God’s Love for the Unloved!

Jacob, whom God renamed Israel: prince with God (Genesis 32:28; 35:10) had twelve sons, also known as “The twelve tribes of Israel” (Genesis 49:28). His twelve sons were born from four women: wives, Leah and her sister, Rachel; and their maids: Zilpah, Leah’s maid; and Bilhah, Rachel’s maid.

Other than their names and occupations, very little is known about Zilpah and Bilhah. From observation, they were simply slaves; under the complete control of their female masters. They were given to Jacob (30:4,9) for childbearing; not even given the ability to name their own sons: 30:6,8,11,13. None of their words are recorded, so they remain silent mysteries, yet vital Bible women because they gave birth to four of the twelve sons of Israel: Dan, Naphtali, Gad, and Asher.

More is known of Leah and Rachel. Their father, Laban, was a brother to Jacob’s mother, Rebekah, which means that the three: Jacob, Leah and Rachel were first cousins. The sisters were also co-wives of Jacob’s and honestly, rivals.

The sisters, unlike their maids, were not left completely silent; and much can be learned about who they were simply by observing the words and actions we have been given.


Leah, the “elder” (29:16) sister, was “unloved” (29:31) by Jacob. She had “delicate” (29:17) or weak eyes (which was considered a defect). She was given to Jacob in marriage by her father, through deceitful means, Gen. 29:25b. She gave birth to Jacob’s first four sons: Reuben, Simeon, Levi and Judah. She also gave birth to his ninth and tenth sons, Issachar and Zebulun. From the meaningful names she gave her sons—and the words she uttered at the giving of them, one has the ability to peer into the soul of the unloved woman.

  • She was afflicted, yet gave glory to God as the One who sees: Son #1: Reuben: (See, a son): “The LORD has surely looked upon my affliction. Now therefore, my husband will love me” (29:32).
  • She knew she was unloved, yet gave glory to God as the One who hears: Son #2: Simeon: (Heard): “Because the LORD has heard that I am unloved, He has therefore given me this son also” (29:33).
  • Yet through it all she remained hopeful: Son #3: Levi: (Attached):“Now this time my husband will become attached to me, because I have borne him three sons” (29:34).
  • She praised and gave glory to God: Son #4: Judah: (Praise): “Now I will praise the LORD” (29:35).
  • She was thankful and gave glory to God as the One who pays: Son #9: Issachar: (Wages): “God has given me my wages, because I have given my maid to my husband” (30:18).
  • She gave glory to God as the One who gives generously: Son #10: Zebulun: (Dwelling) “God has endowed me with a good endowment; now my husband will dwell with me, because I have borne him six sons” (30:20).

The following two sons were born to Jacob from Zilpah, Leah’s maid, after Leah had “Stopped bearing” (30:9) children. Leah named them.

  • (Ambiguous meaning), Jacob’s “Troop” (through her) was growing, so maybe she just acknowledged that?: Son #7: Gad (Troop or fortune): “A troop comes!” (30:11).
  • She was feeling blessed: Son #8: Asher (Happy): “I am happy, for the daughters will call me blessed” (30:13).

Apart from the names she gave to her sons, Leah’s words can only be observed twice more: Genesis 30:15-16; 31:14-16. In the first account, Leah responds to Rachel’s request for her son, Reuben’s, mandrakes: of the potato family (Smith’s Bible Dictionary, 378-9): “Is it a small matter that you have taken away my husband? Would you take away my son’s mandrakes also?” (30:15). In such a response, one can observe Leah’s threatened; and therefore confrontational tone. Later that day, in a rather bizarre (to the modern society) exchange, Leah met Jacob, who was coming in from a day in the fields, and said: “You must come in to me, for I have surely hired you with my son’s mandrakes” (30:16). If she had to “hire” him, then one can assume that she certainly did not spend a lot of intimate time with him. It is also easy to observe who controlled that time with Jacob:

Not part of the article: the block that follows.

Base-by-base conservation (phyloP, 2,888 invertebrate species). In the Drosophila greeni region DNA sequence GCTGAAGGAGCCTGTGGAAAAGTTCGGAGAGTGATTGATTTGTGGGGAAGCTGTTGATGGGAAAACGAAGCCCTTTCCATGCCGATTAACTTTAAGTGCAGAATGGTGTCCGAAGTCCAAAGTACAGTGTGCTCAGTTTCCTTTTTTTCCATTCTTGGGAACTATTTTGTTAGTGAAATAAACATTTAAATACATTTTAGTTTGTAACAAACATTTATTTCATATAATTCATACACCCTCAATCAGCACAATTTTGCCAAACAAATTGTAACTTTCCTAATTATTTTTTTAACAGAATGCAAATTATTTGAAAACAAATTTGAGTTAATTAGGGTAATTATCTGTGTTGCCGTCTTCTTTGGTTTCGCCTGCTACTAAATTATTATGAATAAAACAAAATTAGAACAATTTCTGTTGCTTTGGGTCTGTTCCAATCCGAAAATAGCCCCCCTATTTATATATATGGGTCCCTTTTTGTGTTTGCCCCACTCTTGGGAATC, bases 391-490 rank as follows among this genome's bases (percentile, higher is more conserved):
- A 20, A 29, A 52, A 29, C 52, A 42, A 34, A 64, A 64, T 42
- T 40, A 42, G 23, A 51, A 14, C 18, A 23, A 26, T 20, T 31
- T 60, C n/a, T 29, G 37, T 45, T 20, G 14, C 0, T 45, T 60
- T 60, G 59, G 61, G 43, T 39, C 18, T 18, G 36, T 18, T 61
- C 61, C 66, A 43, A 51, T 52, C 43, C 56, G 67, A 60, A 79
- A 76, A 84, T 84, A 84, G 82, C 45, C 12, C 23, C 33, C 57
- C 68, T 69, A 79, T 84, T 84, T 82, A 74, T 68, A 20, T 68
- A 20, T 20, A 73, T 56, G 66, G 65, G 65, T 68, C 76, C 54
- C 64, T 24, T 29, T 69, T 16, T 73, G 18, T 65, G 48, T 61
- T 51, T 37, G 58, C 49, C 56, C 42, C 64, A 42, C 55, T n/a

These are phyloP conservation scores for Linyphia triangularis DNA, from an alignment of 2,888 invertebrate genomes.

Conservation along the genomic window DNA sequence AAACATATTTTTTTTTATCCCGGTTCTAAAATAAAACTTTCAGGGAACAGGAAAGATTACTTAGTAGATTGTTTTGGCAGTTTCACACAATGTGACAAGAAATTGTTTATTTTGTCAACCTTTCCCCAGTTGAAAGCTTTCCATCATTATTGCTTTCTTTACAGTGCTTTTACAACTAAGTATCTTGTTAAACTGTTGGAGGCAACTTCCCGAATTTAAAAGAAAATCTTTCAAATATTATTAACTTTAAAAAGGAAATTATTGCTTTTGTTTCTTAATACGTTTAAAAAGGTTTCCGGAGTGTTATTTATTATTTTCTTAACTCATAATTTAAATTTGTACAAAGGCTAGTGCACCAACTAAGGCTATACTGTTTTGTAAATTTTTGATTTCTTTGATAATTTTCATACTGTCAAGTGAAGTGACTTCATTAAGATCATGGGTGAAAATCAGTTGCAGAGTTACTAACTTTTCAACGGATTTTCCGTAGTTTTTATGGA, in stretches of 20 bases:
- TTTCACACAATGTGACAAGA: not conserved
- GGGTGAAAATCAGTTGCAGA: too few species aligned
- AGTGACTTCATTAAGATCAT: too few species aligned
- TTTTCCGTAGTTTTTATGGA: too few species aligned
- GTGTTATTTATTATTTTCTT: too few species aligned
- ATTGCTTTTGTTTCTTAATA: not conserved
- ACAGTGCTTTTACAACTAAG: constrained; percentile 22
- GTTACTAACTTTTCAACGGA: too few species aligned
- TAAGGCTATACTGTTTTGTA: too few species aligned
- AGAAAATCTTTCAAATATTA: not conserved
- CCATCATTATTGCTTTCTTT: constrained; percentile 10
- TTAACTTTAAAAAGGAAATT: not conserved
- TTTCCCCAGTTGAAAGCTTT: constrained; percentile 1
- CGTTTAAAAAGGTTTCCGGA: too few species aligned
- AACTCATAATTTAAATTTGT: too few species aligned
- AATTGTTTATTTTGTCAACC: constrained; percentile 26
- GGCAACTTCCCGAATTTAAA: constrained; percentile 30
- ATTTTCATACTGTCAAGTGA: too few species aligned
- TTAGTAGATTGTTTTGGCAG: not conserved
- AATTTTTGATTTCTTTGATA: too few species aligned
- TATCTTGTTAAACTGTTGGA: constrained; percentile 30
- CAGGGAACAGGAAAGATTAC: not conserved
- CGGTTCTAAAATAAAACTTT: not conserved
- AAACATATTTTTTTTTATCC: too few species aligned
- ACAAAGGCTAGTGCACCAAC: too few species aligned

Rachel, the younger sister, was “Beautiful of form and appearance” (29:17) and was greatly loved by Jacob. She was “Barren” (29:31). She was envious of her sister, who was able to bear children (Gen. 30:1). Her envy is what propelled her have two children through her maid, Bilhah. Her discontent is also what prompted her outburst to her husband: “Give me children, or else I die” (30:1).

Like Leah, Rachel can also be observed through her words and the names she gave to her and Bihah’s sons:

  • She had spoken to God and laid out her case; she knew that God had heard her: Son #5: Dan: (Judge): “God has judged my case; and He has also heard my voice and given me a son” (30:6)
  • She was clearly in a competition with her sister: Son #6: Naphtali: (My wrestling): “With great wrestlings I have wrestled with my sister, and indeed I have prevailed” (30:8).

After Dan and Naphtali were born, the Bible tells us, “God remembered Rachel, and God listened to her and opened her womb” (30:22). She then gave birth to her first son:

  • She acknowledged God’s healing, then “added” another son: Son #11: Joseph: (He will add): “God has taken away my reproach . . . The LORD shall add to me another son” (30:23;24)
  • Rachel sorrowed greatly as she gave birth to her and Jacob’s youngest son, for she “Died and was buried on the way” (35:19) to Ephrath (Bethlehem) immediately after his birth. This son is the only one who was renamed by his father. The first name was given by Rachel as she died; the second name was given to him and was the one he kept: Son #12: Ben-Oni: (Son of My Sorrow) / Benjamin: (Son of the Right Hand).